Python Gotchas 1: __del__ is not the opposite of __init__

After discussing my last post with a friend and talking about a few other issues, we came to the conclusion that it would be worthwhile to discuss more gotchas.

First though, what is a gotcha? Wikipedia gives a good definition:

In programming, a gotcha is a feature of a system, a program or a programming language that works in the way it is documented but is counter-intuitive and almost invites mistakes because it is both enticingly easy to invoke and completely unexpected and/or unreasonable in its outcome.

So let’s start with “__del__ is not the opposite of __init__”.
If you come from c++ or a similar background, you are probably well versed in object oriented concepts, specifically, constructors and destructors. The usual expectation is to have the destructor called only for fully constructed objects – i.e., objects whose constructor returned without raising an exception.

If the constructor raises an exception, it is expected to “clean up after itself”, and not expect the destructor to run.

Since in Python __init__ is the de-facto constructor, and __del__ is considered the destructor, most people expect this line of reasoning to work with __init__ and __del__.
This is mistaken. __del__ is not the opposite of __init__, but rather of __new__. Which means that if __init__ raises an exception, then __del__ will still be called.
I’ve run into this issue myself several times in the past. Consider the following sample code:

class A(object):
	def __init__(self,x):
		if x == 0:
			raise Exception()
		self.x = x
	def __del__(self):
		print self.x

This code demonstrates a common case: a constructor that might fail, and a destructor that does something with the instance’s members. If you try to instantiate A with x = 0, you’ll get an exception. This is to be expected.
However, what is less expected is when the partially constructed A is garbage-collected (which may be anytime later, and not necessarily right away):

Exception exceptions.AttributeError: "'A' object has no attribute 'x'" in <bound
 method A.__del__ of <__main__.A object at 0x02449570>> ignored

What happened is that __del__ was called even though __init__ raised an exception. When __del__ tried to access self.x it got an attribute error, because it hasn’t been defined yet.

The solution?
1. Don’t use __del__ unless you really have to. I’m going to write a more about it soon.
2. If you do use __del__ make sure you are covered for any case in which __init__ didn’t finish running.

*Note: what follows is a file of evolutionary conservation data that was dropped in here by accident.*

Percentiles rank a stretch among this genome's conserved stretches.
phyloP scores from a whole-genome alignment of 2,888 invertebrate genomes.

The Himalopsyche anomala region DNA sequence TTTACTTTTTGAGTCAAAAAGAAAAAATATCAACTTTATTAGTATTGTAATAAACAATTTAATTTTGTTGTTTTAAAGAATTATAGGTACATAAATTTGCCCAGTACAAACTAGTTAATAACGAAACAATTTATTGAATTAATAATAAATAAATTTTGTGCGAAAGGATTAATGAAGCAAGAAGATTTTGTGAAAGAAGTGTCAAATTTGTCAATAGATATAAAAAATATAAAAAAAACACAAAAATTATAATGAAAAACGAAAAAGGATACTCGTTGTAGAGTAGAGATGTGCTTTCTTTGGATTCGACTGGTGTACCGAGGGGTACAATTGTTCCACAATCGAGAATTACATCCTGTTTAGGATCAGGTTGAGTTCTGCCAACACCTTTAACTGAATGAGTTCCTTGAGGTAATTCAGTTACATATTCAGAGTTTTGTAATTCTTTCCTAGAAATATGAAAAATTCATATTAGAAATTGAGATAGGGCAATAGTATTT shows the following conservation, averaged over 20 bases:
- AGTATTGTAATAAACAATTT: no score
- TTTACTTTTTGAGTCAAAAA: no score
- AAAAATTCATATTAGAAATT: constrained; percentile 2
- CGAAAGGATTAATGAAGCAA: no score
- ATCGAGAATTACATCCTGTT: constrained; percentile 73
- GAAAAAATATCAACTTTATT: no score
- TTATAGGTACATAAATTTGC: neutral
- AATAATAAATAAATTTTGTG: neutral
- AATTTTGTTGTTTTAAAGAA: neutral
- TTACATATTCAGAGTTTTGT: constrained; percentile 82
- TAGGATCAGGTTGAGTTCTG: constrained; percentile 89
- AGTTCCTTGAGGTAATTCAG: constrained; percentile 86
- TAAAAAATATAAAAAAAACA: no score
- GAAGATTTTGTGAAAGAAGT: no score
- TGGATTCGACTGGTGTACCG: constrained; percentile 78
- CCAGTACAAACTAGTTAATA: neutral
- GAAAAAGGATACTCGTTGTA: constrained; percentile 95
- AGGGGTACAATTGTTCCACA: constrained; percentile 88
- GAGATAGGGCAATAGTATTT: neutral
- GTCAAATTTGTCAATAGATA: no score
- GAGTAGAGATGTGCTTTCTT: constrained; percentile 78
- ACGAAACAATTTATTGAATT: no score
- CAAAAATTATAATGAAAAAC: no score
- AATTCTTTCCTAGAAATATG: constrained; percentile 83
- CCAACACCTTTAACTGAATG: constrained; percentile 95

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6 Responses to Python Gotchas 1: __del__ is not the opposite of __init__

  1. nirs says:

    It is best to either define all variables in __init__ with a default value before doing anything else, or in other methods, use getattr(self, ‘name’) when accessing attributes, to avoid attribute errors.

  2. Shai says:


    You really can’t be sure __init__ runs through anything. The exception that caused it to exit in mid-execution could have been KeyboardInterrupt. If you want defaults, they are better defined as class attributes, so that they’re available to any instance; but better yet, is to do what the post says, and avoid __del__.

  3. rmn says:

    nice one, it actually makes sense – and important to know :)

  4. nirs says:

    Good idea about class attributes here – it can clean up lot of code and even save lot of uninteresting __init__ implementations.

  5. Dormar says:

    Couldn’t stress enough how much __del__ is unnecessary in most cases.
    95% of python OO code I CR has unnecessary and possibly buggy __del__s.
    And not to even BEGIN talking about reference cycles and the problem you have with __del__’s in that case.
    Anyway – would love if you stress about it in a post :)

  6. B.Moore says:

    It seems to me that the __del__ function must have a purpose and be necessary, otherwise why would the people who maintain and develop python keep the function around.

    I encountered this issue today and thanks to this article I resolved my problem. I realize now the proper way to use the __del__ deconstructor would have been to initialize all of the properties that I would be affecting on the first lines in the __init__ constructor.

    If I were a better coder and followed the most primitive standard of declaring and initializing variables first and at the top of my code I would’t have seen this issue at all.

    Anyway good post and great commentary from everyone ;-)